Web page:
“That insanity may be available as a defense to a crime charged, it must appear that the defendant, when the acts were committed, was so deranged and diseased mentally that he was not conscious of the wrongful nature of the act committed. If he has at that time reasoning capacity sufficient to distinguish between right and wrong as to the particular act he is doing, knowledge and consciousness that what he is doing is wrong and criminal and will subject him to punishment, he must be held responsible for his conduct. Although he may be laboring under partial insanity,––as, for instance, suffering from some insane delusion or hallucination,––still if he understands the nature and character of his action and its consequences,––if he has knowledge that it is wrong and criminal, and that if he does the acts he will do wrong, such partial insanity or the existence of such delusion or hallucination is not sufficient to relieve him from responsibility for his criminal acts.”
“A judgment, entered before trial, committing the defendant to a State Hospital for the care and treatment of the insane is not final and conclusive upon the question of his criminal responsibility; and where the insanity of said defendant is not permanent or habitual, no presumption can be indulged that such insanity had an existence at the time of the commission of the crime.”
Defendant dismisses his contention in regard to the first challenged instruction with the observation that although it is a correct statement of the law and is quoted from People v. Willard, 150 Cal. 543, 554, 89 P. 124, it is improper in form and is argumentative. No authority is cited by defendant for such statement. A cursory examination discloses the quoted portion of the Willard case to have been cited with approval in succeeding cases. See People v. Troche, 206 Cal. 35, 273 P. 767, and cases cited therein. Even assuming, but solely for the purpose of a discussion of the questions so raised, that defendant's objections to the instruction given are well founded, nevertheless this court would be compelled to hold such contentions untenable in that defendant has failed completely to show in any way whatsoever that the error of which he complains has resulted in a miscarriage of justice. Coleman v. Farwell, supra; Vallejo, etc., R. Co. v. Reed Orchard Co., 169 Cal. 545, 554, 147 P. 238.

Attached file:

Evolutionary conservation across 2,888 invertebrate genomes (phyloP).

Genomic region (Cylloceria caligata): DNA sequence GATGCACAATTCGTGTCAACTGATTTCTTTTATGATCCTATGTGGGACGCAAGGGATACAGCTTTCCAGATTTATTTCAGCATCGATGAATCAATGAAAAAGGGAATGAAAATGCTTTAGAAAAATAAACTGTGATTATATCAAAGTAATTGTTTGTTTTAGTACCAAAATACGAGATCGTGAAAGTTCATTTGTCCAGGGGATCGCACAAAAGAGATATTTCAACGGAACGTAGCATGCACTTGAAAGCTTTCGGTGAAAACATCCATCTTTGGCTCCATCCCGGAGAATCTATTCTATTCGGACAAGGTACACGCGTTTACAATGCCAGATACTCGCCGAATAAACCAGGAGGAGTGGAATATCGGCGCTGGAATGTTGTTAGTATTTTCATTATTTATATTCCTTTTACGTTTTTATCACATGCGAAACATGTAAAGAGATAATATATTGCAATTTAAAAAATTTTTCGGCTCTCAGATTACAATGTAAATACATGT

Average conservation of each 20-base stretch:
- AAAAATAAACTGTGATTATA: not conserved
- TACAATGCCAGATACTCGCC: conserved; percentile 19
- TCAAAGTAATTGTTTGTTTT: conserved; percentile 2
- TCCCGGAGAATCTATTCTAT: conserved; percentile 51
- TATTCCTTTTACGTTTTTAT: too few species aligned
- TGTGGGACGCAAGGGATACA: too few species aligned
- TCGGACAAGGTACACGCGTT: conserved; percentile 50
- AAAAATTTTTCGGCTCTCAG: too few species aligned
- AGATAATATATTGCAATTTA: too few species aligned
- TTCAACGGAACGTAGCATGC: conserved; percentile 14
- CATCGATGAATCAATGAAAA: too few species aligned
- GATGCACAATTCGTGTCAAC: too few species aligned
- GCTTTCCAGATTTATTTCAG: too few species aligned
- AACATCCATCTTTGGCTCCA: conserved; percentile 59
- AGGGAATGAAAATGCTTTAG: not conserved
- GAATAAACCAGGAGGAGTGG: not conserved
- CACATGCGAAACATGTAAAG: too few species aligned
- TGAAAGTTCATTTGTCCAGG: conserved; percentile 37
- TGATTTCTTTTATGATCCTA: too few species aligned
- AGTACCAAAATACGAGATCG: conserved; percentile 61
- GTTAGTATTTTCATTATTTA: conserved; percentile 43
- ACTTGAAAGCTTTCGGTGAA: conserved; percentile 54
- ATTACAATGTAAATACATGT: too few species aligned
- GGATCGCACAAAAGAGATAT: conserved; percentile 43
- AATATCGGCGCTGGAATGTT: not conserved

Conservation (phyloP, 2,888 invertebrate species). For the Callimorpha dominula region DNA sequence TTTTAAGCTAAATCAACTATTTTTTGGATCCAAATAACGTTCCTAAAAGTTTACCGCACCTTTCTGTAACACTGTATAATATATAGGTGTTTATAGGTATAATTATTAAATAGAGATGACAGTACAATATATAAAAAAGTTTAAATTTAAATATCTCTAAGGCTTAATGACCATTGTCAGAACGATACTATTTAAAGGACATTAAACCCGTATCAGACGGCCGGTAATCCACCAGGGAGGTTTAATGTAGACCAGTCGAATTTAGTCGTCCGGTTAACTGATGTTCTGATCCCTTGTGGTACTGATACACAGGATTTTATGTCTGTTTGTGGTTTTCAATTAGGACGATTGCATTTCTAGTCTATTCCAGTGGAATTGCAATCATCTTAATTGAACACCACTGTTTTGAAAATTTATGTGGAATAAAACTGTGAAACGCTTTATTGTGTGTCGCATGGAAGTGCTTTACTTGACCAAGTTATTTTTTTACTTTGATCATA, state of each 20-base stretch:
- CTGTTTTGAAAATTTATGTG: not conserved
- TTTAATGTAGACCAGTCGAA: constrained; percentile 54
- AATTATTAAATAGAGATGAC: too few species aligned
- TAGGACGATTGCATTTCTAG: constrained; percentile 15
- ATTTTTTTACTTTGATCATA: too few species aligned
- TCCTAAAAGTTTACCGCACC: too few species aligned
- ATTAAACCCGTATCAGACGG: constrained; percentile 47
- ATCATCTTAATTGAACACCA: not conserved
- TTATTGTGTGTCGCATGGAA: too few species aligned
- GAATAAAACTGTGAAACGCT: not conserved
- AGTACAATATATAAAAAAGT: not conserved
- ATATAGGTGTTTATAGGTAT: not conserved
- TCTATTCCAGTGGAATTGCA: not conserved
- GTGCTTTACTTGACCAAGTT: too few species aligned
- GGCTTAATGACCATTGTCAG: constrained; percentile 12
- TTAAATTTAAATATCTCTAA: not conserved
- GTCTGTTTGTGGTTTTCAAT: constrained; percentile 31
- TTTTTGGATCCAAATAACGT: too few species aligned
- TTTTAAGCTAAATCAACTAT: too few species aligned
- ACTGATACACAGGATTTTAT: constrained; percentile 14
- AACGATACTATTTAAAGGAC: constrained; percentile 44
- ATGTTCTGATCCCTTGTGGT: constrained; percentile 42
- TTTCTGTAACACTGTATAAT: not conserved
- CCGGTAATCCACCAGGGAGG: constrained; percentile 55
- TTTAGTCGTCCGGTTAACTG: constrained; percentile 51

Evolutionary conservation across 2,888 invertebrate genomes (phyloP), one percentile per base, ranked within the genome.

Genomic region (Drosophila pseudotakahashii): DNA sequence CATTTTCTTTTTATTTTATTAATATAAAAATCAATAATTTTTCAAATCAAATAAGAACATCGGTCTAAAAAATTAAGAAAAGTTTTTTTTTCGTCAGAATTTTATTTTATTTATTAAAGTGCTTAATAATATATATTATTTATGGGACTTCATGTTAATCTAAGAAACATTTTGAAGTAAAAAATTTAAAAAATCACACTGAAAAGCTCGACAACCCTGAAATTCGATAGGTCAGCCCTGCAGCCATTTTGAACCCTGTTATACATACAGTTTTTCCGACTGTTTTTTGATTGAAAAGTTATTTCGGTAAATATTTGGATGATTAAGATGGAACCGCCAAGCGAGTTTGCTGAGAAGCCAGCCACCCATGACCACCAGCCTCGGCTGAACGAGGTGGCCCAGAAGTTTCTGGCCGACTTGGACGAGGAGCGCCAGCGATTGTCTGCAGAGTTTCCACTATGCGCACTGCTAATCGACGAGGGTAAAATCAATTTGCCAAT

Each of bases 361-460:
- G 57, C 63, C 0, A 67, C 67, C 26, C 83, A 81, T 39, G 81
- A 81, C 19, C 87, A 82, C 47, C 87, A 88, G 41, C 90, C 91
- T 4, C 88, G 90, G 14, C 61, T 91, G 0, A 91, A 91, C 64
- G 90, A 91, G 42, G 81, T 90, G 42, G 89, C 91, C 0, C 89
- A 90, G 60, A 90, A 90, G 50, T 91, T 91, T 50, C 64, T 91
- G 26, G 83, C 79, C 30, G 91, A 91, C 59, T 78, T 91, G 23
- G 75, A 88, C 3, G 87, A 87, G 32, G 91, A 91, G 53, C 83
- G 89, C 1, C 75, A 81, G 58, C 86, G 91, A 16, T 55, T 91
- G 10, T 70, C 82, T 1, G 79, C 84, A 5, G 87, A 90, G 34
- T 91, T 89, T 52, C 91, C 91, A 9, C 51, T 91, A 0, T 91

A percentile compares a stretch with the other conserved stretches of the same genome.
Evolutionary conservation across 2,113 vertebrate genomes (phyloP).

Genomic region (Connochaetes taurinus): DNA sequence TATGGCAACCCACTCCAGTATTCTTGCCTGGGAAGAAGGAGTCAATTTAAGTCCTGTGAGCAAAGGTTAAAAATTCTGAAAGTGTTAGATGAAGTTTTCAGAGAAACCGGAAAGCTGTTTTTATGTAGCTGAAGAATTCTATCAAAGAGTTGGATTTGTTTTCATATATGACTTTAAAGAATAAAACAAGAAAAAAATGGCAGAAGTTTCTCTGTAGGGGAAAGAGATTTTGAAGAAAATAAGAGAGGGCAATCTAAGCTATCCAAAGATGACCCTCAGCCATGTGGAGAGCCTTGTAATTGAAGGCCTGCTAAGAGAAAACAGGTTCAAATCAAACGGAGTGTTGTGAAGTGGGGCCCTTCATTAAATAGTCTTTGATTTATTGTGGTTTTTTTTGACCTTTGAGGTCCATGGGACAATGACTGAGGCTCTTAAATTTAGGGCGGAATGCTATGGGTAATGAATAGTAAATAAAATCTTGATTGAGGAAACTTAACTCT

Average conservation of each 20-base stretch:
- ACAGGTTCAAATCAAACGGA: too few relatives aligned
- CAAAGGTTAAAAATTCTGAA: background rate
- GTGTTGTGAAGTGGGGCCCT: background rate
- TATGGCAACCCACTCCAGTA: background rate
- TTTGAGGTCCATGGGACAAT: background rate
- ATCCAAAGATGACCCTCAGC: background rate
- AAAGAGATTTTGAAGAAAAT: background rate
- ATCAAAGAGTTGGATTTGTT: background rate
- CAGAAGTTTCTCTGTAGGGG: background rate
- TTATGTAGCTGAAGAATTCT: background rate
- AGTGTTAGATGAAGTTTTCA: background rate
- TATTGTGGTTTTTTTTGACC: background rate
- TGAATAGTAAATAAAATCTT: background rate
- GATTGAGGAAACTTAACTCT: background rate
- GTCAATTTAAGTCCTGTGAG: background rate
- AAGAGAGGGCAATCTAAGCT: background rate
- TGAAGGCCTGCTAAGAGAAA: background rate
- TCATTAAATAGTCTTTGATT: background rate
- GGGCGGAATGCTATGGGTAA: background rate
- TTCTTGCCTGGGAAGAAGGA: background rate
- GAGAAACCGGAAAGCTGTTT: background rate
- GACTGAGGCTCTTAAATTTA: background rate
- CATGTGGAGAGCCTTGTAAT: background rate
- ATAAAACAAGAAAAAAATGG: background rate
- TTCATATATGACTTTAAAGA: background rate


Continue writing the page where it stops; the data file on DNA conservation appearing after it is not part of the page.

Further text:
The defendant likewise dismisses his attack upon the second instruction with a similar statement that it is “argumentative, comments on the evidence and invades the province of the jury,” and that it is further erroneous in that it “assumed something not proved, that the insanity of the defendant was not permanent or habitual.” Again, no authority in support of such statement is given by defendant. The instruction so challenged is taken directly from the opinion of the court in the case of People v. Gilberg, 197 Cal. 306, 320, 240 P. 1000. The court therein cites the cases of People v. Willard, supra, and In re Buchanan, 129 Cal. 330, 61 P. 1120, 50 L.R.A. 378, wherein the same rule was announced. The apparent basis for this argument of defendant is an inference in certain instructions which he proposed and which were properly refused by the trial court, that he, once having been committed to the mental institution, though subsequently discharged therefrom, still remained under the disabilities which caused his original confinement. However, our attention has been directed to no issue raised by defendant either during the course of the trial or in this appeal in relation to habitual or permanent insanity as distinguished from temporary insanity. A comparable situation to that herein presented is found in the case of People v. Keyes, 178 Cal. 794, 801, 175 P. 6, 9, where the court, in passing upon a question raised by the defendant therein, alleging error on the part of the trial court in refusing certain instructions, among which was one stating in effect that if insanity was found to exist prior to the commission of the crime charged there arises a presumption that such insanity continues, and the burden is upon the state to show otherwise, stated: “No presumption of its continuance can be indulged in from proof of its prior existence.”
Lastly, defendant insists that the deputy district attorney who prosecuted the case was guilty of misconduct in his argument to the jury when he referred to the simulated insanity of the defendant while seated at the counsel table during the course of the trial. In support of such argument he cites the case of People v. Meyer, 118 Cal.App. 231, 4 P.2d 958. In the case last cited the district attorney not alone commented upon the appearance of the defendant, but also stated on his personal authority that the defendant was guilty. This court rightfully observed that such conduct was indiscreet, inexcusable and highly prejudicial. However, it is to be observed that no comparable statements are found in the record before us. The case of People v. Cornell, 203 Cal. 144, 263 P. 216, 217, comes more nearly being in point. There a plea of not guilty by reason of insanity was also at issue. On appeal the defendant raised certain questions in relation to remarks made by the prosecutor in regard to the actions and demeanor of the defendant while in court and in the presence of the jury. The court, in passing upon the issues so raised, stated: “If a defendant, being thus brought as of right into the presence of the court and jury, so conducts himself as to be suspected of simulation, we can perceive no reason why those who may have observed his actions and conduct elsewhere may not be heard to describe his normal appearance and actions for the purpose of exposing his deception. * * * In the instant case the inferences which the prosecution sought to present to the jury were strictly within the scope of the evidence which had been introduced before it relating to the defendant's actions and demeanor in and away from the presence of the jury. In so arguing, the district attorney was clearly within his line of duty.”
For the foregoing reasons the judgment and order appealed from are affirmed.
ADAMS, P. J., and THOMPSON, J., concur.